New $7 Million Chabad Center Opens in Flagstaff

Home Depot founder and brother honor their mother’s memory


New $7 Million Chabad Center Opens in Flagstaff

by Tzipora Reitman - Flagstaff, AZ

September 20, 2019

Flagstaff, AZ - Dr. Merrill and Rhoda Abeshaus were among Northern Arizona’s pioneers of Jewish life back in the 1970s. When in 2006, they heard that Rabbi Dovie and Chaya Shapiro wanted to open Chabad of Flagstaff, they were skeptical. The Flagstaff Jewish community was too small, too uninvolved, they felt. But after taking into account the growing Jewish student enrollment at Northern Arizona University (NAU) and the city’s popularity among tourists, the Abeshauses changed their minds. They encouraged the Shapiros to come, and soon became their major supporters.

Thirteen years later, the Abeshaus family joined a crowd of hundreds who gathered on September 5 to celebrate the grand opening of Chabad of Flagstaff’s magnificent new home, the Molly Blank Jewish Community Center. Located atop a hill, the center overlooks the city and the university. The impressive 12,500-square-foot complex houses a synagogue, meditation terrace, sukkah plaza, library, offices, mikvah, classrooms, and guest suites. The Merrill and Rhoda Abeshaus Social Hall and adjacent gourmet kosher kitchen will offer the ideal venue for bar- and bat-mitzvahs, weddings, and other lifecycle events.

The Center is named in memory of Molly Blank, who passed away at the age of 99 in 2015. She was the mother of Michael Blank of Paradise Valley and Flagstaff, and Arthur Blank, co-founder of the Home Depot and owner of the Atlanta Falcons. 

“Our mother’s goal in life was to make a difference — a lasting difference,” said Michael. In this spirit, Michael and his wife Carmen, active members of Chabad’s advisory board, initiated a matching campaign through the Molly Blank Fund to help secure the funds and momentum needed to bring the $7 million Chabad of Flagstaff project to fruition. The Molly Blank Fund donated more than $3 million towards the project, and hundreds of donors participated in the building campaign. 

While operating Chabad of Flagstaff first out of their living room and then out of a rented storefront, the Shapiros long dreamed of a center that could accommodate their myriad activities, which ranged from Shabbat and holiday services and dinners to Hebrew school, adult education, an adventure camp, and more. 

The first crucial step in achieving their dream came thanks to George and Pamela Rohr, who saw the potential for major growth of Jewish life at NAU and in Flagstaff, and funded the purchase of a 2.2 acre property in 2010. The groundbreaking took place in 2017, and two years later, “thanks to many miracles,” according to Rabbi Shapiro, the center opened.

The city of Flagstaff, which sees more than five million visitors annually, is situated at high elevation among tall ponderosa pines at the gateway to majestic natural wonders including the Grand Canyon. Preservation of nature and respect for the environment are important to its citizens.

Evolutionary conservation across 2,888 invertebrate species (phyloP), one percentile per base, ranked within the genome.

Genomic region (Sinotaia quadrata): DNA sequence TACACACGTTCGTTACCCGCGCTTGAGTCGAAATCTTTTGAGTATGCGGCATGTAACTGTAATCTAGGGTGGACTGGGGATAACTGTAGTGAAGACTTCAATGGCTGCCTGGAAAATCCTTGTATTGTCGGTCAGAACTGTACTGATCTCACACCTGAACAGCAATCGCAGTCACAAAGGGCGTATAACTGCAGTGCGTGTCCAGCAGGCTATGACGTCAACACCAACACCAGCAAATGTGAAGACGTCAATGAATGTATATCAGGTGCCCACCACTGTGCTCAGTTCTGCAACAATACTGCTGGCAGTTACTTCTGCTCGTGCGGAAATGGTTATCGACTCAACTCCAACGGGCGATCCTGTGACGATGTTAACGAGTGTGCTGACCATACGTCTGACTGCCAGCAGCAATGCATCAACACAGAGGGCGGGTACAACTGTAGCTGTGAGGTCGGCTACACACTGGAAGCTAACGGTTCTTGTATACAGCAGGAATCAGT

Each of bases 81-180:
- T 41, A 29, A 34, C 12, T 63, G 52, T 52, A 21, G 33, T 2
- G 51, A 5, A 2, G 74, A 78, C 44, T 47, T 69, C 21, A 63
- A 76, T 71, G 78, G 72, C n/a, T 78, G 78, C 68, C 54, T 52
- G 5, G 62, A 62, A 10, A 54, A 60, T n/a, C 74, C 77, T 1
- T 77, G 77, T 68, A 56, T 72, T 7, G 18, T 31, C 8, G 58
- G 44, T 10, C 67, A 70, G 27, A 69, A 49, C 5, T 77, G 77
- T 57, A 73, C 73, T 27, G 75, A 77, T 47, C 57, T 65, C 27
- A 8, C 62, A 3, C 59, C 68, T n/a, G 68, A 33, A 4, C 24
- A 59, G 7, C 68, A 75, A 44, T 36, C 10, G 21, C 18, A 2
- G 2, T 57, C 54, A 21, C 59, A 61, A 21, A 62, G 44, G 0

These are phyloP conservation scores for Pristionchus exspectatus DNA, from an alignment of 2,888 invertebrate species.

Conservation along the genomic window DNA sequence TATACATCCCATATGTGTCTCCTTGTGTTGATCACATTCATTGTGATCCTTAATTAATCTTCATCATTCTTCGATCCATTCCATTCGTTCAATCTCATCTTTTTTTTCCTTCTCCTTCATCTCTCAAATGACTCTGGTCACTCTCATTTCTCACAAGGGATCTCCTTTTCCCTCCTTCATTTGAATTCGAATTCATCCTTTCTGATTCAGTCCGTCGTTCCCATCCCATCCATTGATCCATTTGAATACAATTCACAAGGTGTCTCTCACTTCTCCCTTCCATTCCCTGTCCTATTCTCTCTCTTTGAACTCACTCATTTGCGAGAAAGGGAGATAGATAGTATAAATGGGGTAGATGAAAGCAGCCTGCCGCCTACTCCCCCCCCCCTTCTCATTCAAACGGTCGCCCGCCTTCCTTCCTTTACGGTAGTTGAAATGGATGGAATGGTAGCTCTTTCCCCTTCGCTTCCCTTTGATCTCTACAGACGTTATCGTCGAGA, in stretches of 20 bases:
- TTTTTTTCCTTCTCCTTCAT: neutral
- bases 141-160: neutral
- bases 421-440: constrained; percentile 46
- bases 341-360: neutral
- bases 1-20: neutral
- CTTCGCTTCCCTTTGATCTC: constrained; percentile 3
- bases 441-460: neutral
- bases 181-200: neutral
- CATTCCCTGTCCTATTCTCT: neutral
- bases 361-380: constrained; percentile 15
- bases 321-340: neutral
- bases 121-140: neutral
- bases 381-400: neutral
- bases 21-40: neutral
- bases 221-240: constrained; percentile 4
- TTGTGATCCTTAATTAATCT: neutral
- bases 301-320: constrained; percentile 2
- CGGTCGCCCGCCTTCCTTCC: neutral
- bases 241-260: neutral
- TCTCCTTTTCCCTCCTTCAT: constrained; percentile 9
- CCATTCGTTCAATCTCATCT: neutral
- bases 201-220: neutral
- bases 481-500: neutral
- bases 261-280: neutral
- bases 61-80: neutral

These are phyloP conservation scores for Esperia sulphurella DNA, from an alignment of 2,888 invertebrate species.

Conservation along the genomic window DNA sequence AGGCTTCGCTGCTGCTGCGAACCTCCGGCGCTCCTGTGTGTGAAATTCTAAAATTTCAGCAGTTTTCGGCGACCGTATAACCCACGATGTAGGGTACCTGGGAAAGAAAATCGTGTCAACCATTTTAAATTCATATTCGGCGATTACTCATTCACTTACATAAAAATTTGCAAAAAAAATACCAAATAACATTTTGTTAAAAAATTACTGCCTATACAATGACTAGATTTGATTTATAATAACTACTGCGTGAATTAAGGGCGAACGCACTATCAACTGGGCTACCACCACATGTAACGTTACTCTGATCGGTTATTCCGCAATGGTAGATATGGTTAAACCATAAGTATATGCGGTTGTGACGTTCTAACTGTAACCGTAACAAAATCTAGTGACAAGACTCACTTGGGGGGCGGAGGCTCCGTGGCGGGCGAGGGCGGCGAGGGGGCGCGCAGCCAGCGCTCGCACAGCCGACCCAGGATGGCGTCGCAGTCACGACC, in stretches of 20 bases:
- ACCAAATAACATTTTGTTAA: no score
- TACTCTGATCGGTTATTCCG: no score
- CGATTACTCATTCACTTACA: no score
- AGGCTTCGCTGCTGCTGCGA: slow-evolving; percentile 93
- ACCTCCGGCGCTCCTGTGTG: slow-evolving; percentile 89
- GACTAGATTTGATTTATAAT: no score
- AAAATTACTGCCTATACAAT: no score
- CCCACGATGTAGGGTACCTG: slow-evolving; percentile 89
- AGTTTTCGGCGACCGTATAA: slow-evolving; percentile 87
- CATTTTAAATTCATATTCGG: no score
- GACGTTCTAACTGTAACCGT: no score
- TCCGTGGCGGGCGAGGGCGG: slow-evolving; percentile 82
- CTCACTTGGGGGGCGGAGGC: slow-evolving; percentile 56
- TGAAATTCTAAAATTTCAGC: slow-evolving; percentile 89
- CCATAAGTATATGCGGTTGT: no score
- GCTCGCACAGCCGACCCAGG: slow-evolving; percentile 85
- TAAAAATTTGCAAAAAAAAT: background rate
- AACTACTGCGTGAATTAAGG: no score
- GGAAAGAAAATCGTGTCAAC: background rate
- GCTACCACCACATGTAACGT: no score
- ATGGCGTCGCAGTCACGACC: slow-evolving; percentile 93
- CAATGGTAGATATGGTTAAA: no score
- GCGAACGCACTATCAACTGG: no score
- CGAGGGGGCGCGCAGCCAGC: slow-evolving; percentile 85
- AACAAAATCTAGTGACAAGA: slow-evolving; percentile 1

In keeping with these ethos, the Molly Blank Jewish Community Center was designed by acclaimed architect Jim Shelton to incorporate many outdoor spaces and an interior flooded with natural light. Shelton’s work is complemented by the subtle colors and textures provided by award-winning interior designer Mary Bledsoe of Gensler in Austin, who embraced the local sensitivities and aesthetics. The center met the requirements for the Coconino County Sustainable Building Program and is officially certified as a sustainable building. 

 

“The building itself is magnificent,” Arthur said to the Arizona Daily Sun. “It becomes truly magnificent when people come here to learn, to get connected to each other — emotionally, spiritually, and regardless of what religion they may be — and learn what service means to others and how important that is in life.” 

 

Saying No to Hate in Flagstaff

The opening of the center is particularly poignant in the aftermath of the hatred-fueled vandalism it suffered in late March. When the construction site was defaced with swastikas and equipment damaged and stolen, the greater Flagstaff community quickly rallied to demonstrate their support and friendship, covering the fence around the site with silver hearts and encouraging messages.  

There may be a dusting of snow on the tall trees of Flagstaff as people gather for the first Rosh Hashanah services in Chabad’s brand new center, the Molly Blank Jewish Community Center, but inside, hearts will be melting, thanks to the warm atmosphere and beautiful new surroundings.

“Flagstaff reminds me of the city of Lubavitch, a city of true love and respect for diversity,” Rabbi Shapiro said. “We are blessed to be part of such a welcoming and special community.”

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